Science lessons don’t have to be difficult or boring. You can make science accessible and fun with some easy experiments with materials you already have at home. Our boys love apples, so it was easy to hold their attention (and occasionally let them sneak eating a slice) when doing an apple science experiment.
Here are some fun hands-on learning activities you can do at home (or in the classroom) with apples! These activities require basic materials you should already have at home and are super easy to perform!
Apple Volcano Experiment
The Apple Volcano, as you may imagine, involves creating a miniature volcano within an apple (via a safe chemical reaction.) Who doesn’t love a good volcano experiment?
The experiment aims to introduce the basics of chemistry to younger children, namely how different properties when interacting with each other can create unexpected and exciting results.
These chemical reactions also illustrate how matter changes relative to external forces, allowing for an introduction to the three primary forms of matter, namely, solids, liquids, and gas.
Finally, it serves as both visualization of chemistry in action and how different properties, and their differing results, teach children about the importance of closely observing visual information as a source of comparison.
The volcanic activity in our experiment comes from an acid and base reaction. Kids love watching the classic vinegar and baking soda fizzy eruption. The lemon juice is acidic like vinegar, and we’re going to compare the similarities and differences of both reactions.
What Do You Need For The Apple Volcano Experiment?
To produce two different reactions for purposes of comparison (namely a “Vinegar Volcano” and a “Lemon Juice Volcano,” you will need the following:
- Two apples
- Two bowls
- A teaspoon
- A water jug or cup
- Baking soda
- Lemon juice
- Dish soap
- Food Coloring (optional)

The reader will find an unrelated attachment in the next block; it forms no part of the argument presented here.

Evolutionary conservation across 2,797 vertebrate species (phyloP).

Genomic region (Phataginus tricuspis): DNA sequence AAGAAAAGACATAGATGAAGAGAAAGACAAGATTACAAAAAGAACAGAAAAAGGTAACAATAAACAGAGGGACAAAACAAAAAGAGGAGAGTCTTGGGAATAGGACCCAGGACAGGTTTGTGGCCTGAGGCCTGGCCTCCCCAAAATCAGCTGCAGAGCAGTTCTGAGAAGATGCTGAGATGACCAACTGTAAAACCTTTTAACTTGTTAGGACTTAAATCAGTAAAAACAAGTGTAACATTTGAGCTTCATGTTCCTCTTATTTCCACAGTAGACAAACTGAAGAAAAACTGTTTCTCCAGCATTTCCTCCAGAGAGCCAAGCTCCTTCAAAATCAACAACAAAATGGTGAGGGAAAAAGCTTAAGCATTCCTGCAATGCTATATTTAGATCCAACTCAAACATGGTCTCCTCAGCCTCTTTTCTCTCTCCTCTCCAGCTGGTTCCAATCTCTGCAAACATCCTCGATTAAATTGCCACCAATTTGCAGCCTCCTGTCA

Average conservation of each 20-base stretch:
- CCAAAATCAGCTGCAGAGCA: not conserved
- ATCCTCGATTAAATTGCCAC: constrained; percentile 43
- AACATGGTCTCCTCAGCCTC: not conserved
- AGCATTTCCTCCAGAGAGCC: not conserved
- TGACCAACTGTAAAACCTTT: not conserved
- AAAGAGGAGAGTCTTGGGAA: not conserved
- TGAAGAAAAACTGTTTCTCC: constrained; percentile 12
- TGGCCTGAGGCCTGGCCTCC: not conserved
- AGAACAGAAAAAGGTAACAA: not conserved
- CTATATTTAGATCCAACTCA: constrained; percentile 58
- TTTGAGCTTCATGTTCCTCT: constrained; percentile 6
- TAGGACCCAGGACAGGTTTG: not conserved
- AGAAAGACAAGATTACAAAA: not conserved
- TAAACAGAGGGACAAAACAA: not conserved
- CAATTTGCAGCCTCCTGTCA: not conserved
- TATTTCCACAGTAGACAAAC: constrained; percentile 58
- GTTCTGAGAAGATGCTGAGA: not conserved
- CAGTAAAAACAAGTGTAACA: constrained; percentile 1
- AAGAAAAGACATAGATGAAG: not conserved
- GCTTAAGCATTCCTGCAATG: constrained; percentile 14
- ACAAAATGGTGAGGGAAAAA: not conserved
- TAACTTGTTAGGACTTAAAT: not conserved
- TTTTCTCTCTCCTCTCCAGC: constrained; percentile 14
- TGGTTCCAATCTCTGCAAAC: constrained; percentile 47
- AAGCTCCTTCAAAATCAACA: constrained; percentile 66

How Do You Perform The Apple Volcano Experiment?
Cut a hole from the top of each apple with a knife (with proper adult supervision for younger kids!) The hole should run approximately halfway down to the center of each apple. You’re hollowing out a portion for the volcano.
Place each apple in its own bowl to catch the overflow of liquid and fizz from each reaction.
Add a few heaped teaspoons of baking soda into each apple, as well as a few drops of dish soap. Mix the baking soda solution with the teaspoon to form a paste within each apple. You can use a toothpick to stir since there isn’t much room in the apple itself, or mix up your paste first before spooning it into the apple.
Fill up the water jug with just enough vinegar to fill up the majority of the hole cut into whichever apple you decide to experiment on first.
Slowly pour the vinegar into the apple and watch the subsequent ‘eruption,’ making a note of keen observations such as the reaction’s intensity, the reaction’s length, the speed of the reaction, and the sound of the reaction.
Thoroughly rinse and dry the water jug (or use a different container) and repeat the experiment as discussed in Step Four above on the “un-erupted” apple, but this time using lemon juice instead of vinegar.
You don’t need to use exact measurements (it’s going to fizz!) though make sure you use the same amount of baking soda and dish soap in each of the experiments so your results are comparable.
Once again, take careful note of all observations of the new reaction in the second apple.
Compare observation notes of the different reactions. Which one fizzed more? Did you notice any major differences between the vinegar and lemon juice?
If you want to learn more about what makes it fizz, check out our post on the chemical reaction with vinegar and baking soda.
Apple Oxidation Experiment – What makes apples turn brown?
The Apple Oxidation Experiment is an easy apple activity that involves submerging a variety of apple slices in different liquids and comparing against an un-submerged control slice.